After 10 years, justice is served. In October 2009, French customs seized a vehicle carrying 6 tons of contraband cigarettes. That is to say 30 000 cartons. The mountain of “Regal King Size” cigarettes was hidden behind boxes of dog food. The tobacco shipment was captured in the Roscoff harbour, in the Finistère region, and destined for the UK black market. The case was tried on April 22nd in Rennes.
Investigators determined that the cigarettes, most likely manufactured in Moldavia, were temporarily stocked in a warehouse in Saint-Martin-des-Champs, near Paris. According to police, at least 5 successful trips into the UK took place between November 2008 and October 2009, but it appears the route was being tested, as only legal goods were transported during these 5 trips.
The truck driver, a Breton, was quickly exonerated. This black market cigarette trade was set up by a Hungarian network that appears very well organised and structured. The prosecutor taking the case wanted to impose exemplary sanctions for these traffickers, on par with illegal drug trafficking sentences.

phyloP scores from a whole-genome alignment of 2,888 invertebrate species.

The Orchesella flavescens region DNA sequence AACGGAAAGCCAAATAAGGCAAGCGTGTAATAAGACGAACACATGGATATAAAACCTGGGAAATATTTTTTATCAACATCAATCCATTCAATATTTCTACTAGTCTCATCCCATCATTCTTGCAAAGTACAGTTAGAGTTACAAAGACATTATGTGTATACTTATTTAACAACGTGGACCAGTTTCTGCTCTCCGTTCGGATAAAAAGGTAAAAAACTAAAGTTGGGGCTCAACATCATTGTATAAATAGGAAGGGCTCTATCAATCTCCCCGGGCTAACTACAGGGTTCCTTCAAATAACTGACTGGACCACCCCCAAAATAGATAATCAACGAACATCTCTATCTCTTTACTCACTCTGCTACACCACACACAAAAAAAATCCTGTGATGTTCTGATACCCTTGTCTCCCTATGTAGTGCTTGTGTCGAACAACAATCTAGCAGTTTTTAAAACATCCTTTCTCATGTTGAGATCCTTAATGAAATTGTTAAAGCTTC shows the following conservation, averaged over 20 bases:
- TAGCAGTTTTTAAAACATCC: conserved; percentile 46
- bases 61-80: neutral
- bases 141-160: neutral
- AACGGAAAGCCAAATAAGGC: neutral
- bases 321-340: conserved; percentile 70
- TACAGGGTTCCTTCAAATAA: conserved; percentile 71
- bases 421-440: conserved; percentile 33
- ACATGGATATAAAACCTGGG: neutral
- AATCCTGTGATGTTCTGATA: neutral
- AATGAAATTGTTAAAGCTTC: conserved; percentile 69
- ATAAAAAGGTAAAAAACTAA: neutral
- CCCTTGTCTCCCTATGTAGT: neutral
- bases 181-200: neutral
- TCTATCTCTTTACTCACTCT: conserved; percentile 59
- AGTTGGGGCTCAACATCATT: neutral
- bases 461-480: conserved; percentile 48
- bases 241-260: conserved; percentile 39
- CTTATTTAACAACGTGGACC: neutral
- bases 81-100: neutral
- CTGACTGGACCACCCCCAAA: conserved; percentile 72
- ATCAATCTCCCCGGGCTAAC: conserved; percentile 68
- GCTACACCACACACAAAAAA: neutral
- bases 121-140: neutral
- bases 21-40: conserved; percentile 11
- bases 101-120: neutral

A punishment to fit the crime
Of the five accused Hungarian players showed up to court, and no lawyer was there to defend them. One was deemed responsible for logistical management and was slapped with a 4-year hard sentence. Aged 46, his role was to ensure the goods arrived safely after their East-to-West journey.
The individual determined as the ordering party received a sentence of 6 years. Three other trafficking professionals, who had limited involvement, got an 18-month sentence.
Given none of the accused were present, a warrant was issued for their arrest. The two ringleaders of this network were also condemned to pay a fine of 1.5 million Euro, each.